Have a pet that inhales her food? I do. He eats so quickly that he coughs and chokes and gags whenever he’s fed. He’s not merely food motivated … he’s food obsessed.

The good news is he’s not a huge begger. He may hang around in the kitchen at my feet while I cook and he may stare at me longingly while we’re seated at the dinner table, but that’s no different than what he does when I’m reading a book. He gapes in adoration, waiting for any scrap of attention in whatever form he can get it –– comestible or otherwise.

But that’s beside the point … onto the gulping thing.

Ever wonder why it is that some pets do this? For dogs it’s either nature or nurture (big surprise). Some dogs, Labs for instance, have a screw loose when it comes to food. Though they may never have wanted for a meal in their entire coddled lives, they’ll drool in advance of dinnertime, beg mercilessly and generally make a nuisance of themselves with respect to dining. Some cats are like this too. Beats me why.

Other dogs have clearly been neglected or suffered near-starvation on the streets. Their environment has informed their extreme behavior at the food bowl; they gulp down as much as they can as fast as they can. And it’s never pretty. They seem to live in perpetual fear of a dearth of food. Some long-time strays or feral cats will exhibit similar behavior.
 
It’s important to recognize either extreme version of this trait as nothing more than a behavioral abnormality. Pets who suffer it must be treated to a variety of methods to relieve their food anxiety and aid in their normal digestion:

  1. Feed in isolation to reduce the anxiety competition may pose.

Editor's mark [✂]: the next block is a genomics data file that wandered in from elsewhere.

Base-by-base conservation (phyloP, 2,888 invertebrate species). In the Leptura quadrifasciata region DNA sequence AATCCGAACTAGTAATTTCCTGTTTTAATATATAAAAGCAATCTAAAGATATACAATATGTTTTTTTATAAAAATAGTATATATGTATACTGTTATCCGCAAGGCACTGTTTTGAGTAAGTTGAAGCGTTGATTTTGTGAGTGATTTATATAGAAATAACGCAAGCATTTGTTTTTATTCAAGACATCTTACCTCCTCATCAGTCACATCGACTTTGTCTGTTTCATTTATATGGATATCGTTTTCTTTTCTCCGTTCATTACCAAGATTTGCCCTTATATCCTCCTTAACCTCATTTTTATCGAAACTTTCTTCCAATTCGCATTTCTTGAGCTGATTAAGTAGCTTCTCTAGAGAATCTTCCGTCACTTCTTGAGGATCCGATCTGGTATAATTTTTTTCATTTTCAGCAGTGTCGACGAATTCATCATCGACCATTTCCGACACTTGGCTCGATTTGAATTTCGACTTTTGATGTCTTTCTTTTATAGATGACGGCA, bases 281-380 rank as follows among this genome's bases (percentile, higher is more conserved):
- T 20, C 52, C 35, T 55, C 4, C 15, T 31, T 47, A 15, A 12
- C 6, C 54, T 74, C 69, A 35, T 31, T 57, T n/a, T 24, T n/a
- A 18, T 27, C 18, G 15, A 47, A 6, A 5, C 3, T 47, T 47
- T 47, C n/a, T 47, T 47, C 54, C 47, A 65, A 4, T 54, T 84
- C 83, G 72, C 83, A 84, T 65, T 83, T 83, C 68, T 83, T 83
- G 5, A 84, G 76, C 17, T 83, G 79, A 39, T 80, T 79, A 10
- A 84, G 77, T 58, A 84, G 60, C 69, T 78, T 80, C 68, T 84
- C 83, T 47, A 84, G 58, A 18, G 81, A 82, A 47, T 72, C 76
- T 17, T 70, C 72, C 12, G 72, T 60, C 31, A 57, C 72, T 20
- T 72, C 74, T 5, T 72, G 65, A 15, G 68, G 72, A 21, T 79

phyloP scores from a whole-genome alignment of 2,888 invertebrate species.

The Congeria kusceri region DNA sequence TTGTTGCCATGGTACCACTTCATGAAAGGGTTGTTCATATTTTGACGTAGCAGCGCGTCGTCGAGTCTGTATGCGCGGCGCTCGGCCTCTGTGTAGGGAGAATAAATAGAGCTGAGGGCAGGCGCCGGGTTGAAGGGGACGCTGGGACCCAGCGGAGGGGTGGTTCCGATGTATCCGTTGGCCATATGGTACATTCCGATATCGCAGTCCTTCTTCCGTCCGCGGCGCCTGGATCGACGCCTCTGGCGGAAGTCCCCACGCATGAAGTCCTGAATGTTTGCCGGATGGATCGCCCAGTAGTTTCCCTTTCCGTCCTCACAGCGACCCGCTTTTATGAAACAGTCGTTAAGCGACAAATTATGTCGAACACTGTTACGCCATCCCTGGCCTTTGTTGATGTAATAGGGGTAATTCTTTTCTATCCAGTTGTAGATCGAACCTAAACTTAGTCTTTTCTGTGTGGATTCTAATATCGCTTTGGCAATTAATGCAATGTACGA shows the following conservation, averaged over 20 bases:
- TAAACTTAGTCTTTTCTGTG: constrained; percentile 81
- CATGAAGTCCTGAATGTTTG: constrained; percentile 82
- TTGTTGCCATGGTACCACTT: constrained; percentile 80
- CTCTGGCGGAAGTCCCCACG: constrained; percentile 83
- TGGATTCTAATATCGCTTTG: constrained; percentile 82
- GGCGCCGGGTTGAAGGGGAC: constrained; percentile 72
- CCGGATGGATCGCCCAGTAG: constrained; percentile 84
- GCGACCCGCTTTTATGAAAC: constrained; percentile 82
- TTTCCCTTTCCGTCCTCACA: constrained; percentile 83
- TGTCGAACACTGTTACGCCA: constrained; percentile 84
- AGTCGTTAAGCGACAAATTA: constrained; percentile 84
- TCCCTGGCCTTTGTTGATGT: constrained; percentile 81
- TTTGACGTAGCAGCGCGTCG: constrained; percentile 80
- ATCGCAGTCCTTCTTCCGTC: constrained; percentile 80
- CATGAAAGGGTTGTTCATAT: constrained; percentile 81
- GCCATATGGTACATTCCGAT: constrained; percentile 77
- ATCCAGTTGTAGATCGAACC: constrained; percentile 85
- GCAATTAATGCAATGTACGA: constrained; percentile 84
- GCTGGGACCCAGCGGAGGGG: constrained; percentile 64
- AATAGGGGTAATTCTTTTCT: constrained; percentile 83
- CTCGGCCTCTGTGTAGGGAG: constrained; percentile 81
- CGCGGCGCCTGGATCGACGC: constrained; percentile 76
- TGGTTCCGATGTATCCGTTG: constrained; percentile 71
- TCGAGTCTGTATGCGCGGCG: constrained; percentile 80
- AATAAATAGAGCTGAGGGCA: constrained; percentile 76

2. Ignore food seeking behavior and never make a big meal out of feeding time.
  3. Feed in a non food-oriented area (avoid feeding in the kitchen, or anywhere you most frequent in your home).
  4. Feed on a strict schedule.
  5. Confine treats to training time or to a very specific time of day. Again, do this away from trafficked areas.
  6. Employ gulp-reducing bowls. These bowls have upright obstacles that pets have to eat around. It takes them longer to do this.
  7. Feed smaller kibbles or wet food they must lap around. 
  8. In some extreme cases, veterinary behaviorists should be sought to help address these behaviors. Consider it.
  9. Prozac-like drugs have even been used successfully in some of these more extreme sufferers. It’s one option, but one that should only be attempted when the food-related anxiety is severe and cannot be resolved any other way. 

Following these simple suggestions (should they apply) will invariably set your pet more at ease while making feeding time a safer experience. It’s no use ignoring these signs. Not when your pet’s health and happiness are at stake.
 

Dr. Patty Khuly